Interview: E-603

e-603, interview, mashupThe mashup scene first started blowing up in the 2006 when Girl Talk released his critically lauded Night Ripper album. Coincidentally that was the same year, New Hampshire native Ethan Ward released his first mashup EP as E-603. Six years later, E-603 has become on of the premier mashup artists in the country. He recently released a new EP, The Remixes Vol 1 which is his first collection of non-mashup remixes. Surviving the Golden Age got a chance to talk to E-603 about his new EP, his take on the state of mashups today, and Courtney Love.

When did you first get interested in production?
I started when I was in High School right around 15 or 16 years old. I had a small room in my house that I used to call my “Studio”. It was more of a porch than a room and it didn’t have any heat so in the winter I would have to wear sweatshirts and jackets to make music in there. I also got a space heater but then I would always blow the fuse if it was turned on. I grew up in a really old house in New Hampshire so the winters were kinda intense. All of the equipment in that room was pretty amateur and so were my recording techniques but I still have most of the songs that were made in there. I slowly got better and better at recording and producing. I obviously still have a lot to learn but that goes for all producers.

What kind of equipment/programs do you use?
I produce everything on a PC I built when I was in a junior in High School. It is very unique in that the disk drives don’t open, I use a keyboard from a 1999 HP computer, it turns off if I leave it alone for too long and I use a piece of dirty cardboard as a mousepad. The cardboard mousepad is actually really helpful because I can take out a pen and write notes on it if I want. I mostly record and produce using Cubase which is a program that is being used less and less these days. I like it because I can pretty much do anything to any sound in a matter of seconds. The equipment I use pretty much includes a couple of keyboards, my favorite being a Roland Juno 60, and my Fender Jaguar which goes through a Fender Deville amp.

What was the first mashup you remember hearing?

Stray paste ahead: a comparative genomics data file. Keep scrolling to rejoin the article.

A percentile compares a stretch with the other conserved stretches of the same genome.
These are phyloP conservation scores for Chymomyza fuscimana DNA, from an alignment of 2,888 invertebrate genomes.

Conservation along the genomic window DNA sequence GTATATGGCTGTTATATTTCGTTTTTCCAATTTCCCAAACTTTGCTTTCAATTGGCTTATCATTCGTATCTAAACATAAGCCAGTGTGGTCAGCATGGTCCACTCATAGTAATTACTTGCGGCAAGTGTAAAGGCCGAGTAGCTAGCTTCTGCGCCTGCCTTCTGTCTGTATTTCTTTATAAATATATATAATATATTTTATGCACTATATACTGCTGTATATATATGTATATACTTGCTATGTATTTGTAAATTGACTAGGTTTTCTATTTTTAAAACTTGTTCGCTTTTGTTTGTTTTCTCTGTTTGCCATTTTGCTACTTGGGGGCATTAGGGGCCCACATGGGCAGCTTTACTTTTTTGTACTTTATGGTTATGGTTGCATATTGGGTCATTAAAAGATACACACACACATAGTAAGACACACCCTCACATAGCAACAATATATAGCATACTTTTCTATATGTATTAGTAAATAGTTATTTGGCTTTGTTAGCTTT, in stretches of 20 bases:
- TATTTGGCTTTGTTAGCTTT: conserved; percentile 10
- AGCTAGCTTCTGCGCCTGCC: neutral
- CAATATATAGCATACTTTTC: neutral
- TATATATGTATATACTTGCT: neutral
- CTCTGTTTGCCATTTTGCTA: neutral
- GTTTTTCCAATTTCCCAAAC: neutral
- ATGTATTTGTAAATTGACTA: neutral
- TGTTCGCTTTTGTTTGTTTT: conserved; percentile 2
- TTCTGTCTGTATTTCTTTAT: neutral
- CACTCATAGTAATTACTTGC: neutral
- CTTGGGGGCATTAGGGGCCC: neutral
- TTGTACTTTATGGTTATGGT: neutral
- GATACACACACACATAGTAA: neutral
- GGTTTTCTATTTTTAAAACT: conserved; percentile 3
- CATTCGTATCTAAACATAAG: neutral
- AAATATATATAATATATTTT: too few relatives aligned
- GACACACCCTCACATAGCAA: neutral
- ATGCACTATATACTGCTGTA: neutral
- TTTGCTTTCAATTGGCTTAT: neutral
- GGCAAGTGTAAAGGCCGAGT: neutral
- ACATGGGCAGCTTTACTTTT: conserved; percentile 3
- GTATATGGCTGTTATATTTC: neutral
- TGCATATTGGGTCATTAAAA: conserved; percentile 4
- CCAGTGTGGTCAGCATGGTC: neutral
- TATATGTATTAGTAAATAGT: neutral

Probably something The Wiseguys did even though in the late 90’s it wasn’t really called Mashup it was just called electronica or whatever genre of music they were sampling. I remember thinking The Wiseguys were tight and liking all the different genres they used. I probably first heard them in a car commercial or something. Remember when “Devil’s Haircut” was in a car commercial? Am I allowed to ask questions when I am being interviewed?

Mashups are gaining more and more popularity and the scene is becoming more saturated with artists. What do you think of the current state of mashups?
To be honest I find them underwhelming. I know some tracks work together with other tracks I just find the 1-on-1 mashup style to be boring. There seems to be very little craftsmanship to it. I never really listened to other mashup artists after I started producing my own. I am not sure why, maybe I had too much of it already. With Torn Up I tried to make an enjoyable collage of music rather than just mixing two things at once. I might not be the best person to ask about the modern state of mashups because I really don’t keep up with the scene. I know a couple of new artists because they have been mentioned to me, but I rarely listen to their music.

You are generally most well known as a mashup artist but your latest release is a collection of remixes. Why did you decide to delve into remix territory?
Well I started messing around with remixes after I released Torn Up and before I released SMOKESHOW so I have been toying with the idea for a while. I guess I decided to start remixing because I knew I could produce my own music and add my own take on songs that I like. I lost interest in mashups a long time ago and I had a really hard time motivating myself to make more. With remixes it’s like a gradual climb into producing my own material.

Do you have ambitions to release original mixes?
Perfect segue from the last question. Yes, I have been working on original material for a while now. Currently I am producing in a couple different styles. I should have an EP ready in about two months or so.

If you could collaborate with any artist, who would it be?
I have answered this question in the past and the answer was Courtney Love, but that was after about 6 beers and a decent amount of whiskey. I feel like that would be super rad though. I am just going to stick with that. Courtney Love.

What is next for E-603?
That’s a great question! I am going to put out these original tracks and albums and I will see where it takes me. I just hope people enjoy the music I put out. Maybe I will end up opening the Dojo / Karate studio I have always dreamed of. Maybe I will end up being discovered as a massive blockbuster actor while working another Tuesday night as a male stripper. Maybe I will become the worlds first fruit roll-up artist.